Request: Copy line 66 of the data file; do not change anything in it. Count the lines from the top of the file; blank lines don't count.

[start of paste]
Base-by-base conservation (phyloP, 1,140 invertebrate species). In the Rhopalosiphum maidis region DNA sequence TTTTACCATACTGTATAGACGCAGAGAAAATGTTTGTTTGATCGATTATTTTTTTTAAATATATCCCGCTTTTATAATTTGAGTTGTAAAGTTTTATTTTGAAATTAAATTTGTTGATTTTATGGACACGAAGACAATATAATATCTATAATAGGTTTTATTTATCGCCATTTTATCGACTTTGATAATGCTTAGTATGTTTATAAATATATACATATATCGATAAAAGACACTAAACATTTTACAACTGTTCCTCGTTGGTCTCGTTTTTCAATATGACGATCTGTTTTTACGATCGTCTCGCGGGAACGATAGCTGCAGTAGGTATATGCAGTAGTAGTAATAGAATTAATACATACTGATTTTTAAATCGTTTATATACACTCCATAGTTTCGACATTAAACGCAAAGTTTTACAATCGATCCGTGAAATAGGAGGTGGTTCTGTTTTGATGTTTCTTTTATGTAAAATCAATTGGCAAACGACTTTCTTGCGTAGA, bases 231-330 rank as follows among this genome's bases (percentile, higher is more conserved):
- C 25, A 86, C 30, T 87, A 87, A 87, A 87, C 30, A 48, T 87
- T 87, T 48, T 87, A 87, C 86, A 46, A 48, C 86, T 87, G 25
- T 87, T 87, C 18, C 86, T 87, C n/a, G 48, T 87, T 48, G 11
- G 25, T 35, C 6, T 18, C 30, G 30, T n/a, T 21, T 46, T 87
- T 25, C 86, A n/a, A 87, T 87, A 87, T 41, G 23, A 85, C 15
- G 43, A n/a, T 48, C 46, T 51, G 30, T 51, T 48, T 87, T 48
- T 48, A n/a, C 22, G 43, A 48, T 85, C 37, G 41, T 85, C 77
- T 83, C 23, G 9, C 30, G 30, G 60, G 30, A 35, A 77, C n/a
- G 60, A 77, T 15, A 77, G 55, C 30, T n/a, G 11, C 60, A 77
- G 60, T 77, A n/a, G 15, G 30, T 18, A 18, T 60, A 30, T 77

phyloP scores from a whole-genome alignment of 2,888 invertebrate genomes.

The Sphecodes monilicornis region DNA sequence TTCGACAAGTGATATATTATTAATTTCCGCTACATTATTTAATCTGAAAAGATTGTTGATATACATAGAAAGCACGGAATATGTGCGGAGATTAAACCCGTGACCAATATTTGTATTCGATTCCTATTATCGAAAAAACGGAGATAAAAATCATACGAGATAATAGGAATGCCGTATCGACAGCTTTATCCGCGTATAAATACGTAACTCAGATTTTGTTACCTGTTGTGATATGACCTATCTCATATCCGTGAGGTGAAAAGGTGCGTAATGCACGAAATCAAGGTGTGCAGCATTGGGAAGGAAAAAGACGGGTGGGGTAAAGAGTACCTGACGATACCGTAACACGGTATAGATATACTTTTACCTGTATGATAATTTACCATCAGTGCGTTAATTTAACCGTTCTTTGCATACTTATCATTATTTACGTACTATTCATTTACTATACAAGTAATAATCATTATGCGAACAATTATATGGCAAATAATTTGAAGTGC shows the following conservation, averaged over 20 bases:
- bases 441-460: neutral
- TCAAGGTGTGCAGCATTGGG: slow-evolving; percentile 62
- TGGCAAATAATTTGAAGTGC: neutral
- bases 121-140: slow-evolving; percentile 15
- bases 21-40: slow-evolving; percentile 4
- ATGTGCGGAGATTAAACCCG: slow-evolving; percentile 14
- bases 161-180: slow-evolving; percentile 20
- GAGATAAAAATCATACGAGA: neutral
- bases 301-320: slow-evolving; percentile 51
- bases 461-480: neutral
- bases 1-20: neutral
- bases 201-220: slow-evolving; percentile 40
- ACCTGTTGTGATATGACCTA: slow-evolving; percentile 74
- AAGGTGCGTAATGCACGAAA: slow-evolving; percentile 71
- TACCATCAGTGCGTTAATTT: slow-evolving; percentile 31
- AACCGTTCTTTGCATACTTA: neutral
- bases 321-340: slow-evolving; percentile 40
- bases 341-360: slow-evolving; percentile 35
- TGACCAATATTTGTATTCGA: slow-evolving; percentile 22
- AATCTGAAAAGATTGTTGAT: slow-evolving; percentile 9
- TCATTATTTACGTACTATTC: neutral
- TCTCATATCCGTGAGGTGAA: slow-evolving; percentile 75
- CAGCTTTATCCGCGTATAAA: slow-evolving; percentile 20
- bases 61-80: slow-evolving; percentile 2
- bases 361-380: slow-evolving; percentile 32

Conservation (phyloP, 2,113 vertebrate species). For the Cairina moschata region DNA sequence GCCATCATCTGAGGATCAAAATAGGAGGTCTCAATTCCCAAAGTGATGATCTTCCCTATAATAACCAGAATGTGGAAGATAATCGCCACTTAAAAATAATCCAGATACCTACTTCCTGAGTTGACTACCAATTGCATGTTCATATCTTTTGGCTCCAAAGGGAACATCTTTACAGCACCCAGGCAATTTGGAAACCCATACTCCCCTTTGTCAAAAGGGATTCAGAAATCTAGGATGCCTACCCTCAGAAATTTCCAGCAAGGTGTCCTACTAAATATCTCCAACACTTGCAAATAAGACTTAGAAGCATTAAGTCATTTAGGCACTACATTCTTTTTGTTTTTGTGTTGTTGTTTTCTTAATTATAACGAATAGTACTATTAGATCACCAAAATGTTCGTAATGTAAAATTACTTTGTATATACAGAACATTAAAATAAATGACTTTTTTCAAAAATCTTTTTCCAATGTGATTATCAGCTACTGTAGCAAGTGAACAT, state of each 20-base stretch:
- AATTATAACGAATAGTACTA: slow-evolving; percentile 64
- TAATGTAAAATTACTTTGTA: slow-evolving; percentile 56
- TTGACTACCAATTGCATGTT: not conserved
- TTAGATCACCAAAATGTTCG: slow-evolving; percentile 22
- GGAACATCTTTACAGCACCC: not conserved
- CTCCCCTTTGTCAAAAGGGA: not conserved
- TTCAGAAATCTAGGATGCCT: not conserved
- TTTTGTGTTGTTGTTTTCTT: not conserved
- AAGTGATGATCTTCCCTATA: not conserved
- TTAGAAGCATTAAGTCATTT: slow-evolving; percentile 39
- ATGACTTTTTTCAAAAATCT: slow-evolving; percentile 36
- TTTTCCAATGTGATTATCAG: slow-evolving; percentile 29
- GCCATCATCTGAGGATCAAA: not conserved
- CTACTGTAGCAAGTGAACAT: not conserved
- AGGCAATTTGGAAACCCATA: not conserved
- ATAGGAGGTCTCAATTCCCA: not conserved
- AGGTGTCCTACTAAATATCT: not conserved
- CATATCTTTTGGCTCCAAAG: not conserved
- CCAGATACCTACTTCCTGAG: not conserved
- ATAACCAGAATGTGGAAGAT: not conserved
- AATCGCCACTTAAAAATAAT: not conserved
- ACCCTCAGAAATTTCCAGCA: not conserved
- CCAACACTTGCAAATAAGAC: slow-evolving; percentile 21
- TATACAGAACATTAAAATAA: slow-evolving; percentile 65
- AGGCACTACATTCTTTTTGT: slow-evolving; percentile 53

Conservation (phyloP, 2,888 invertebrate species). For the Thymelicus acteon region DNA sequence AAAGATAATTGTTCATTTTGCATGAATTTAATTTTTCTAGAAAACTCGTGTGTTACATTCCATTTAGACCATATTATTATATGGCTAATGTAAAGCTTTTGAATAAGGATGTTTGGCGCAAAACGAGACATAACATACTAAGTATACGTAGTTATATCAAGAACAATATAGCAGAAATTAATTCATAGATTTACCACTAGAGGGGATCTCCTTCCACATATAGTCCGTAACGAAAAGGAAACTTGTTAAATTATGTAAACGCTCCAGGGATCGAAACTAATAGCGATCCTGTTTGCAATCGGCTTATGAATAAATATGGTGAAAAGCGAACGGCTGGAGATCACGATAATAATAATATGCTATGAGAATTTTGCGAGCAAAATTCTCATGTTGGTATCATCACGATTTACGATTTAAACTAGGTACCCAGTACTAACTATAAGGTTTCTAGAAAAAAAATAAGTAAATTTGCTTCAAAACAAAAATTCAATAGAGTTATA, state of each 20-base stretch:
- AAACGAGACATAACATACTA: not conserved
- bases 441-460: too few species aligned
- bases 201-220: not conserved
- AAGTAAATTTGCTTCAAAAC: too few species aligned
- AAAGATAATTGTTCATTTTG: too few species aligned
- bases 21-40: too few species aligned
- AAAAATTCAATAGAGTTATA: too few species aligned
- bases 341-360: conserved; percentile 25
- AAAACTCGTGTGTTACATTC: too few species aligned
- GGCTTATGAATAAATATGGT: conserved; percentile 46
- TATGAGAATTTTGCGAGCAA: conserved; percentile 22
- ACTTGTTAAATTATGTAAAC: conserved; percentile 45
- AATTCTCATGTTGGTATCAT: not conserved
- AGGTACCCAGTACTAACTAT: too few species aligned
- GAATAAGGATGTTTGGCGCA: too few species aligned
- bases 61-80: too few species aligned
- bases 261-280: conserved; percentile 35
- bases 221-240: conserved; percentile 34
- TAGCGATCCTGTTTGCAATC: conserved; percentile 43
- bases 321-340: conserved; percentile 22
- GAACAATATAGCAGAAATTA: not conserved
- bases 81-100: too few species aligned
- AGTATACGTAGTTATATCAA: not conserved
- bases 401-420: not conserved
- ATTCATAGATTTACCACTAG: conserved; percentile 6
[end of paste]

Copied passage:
- AAACGAGACATAACATACTA: not conserved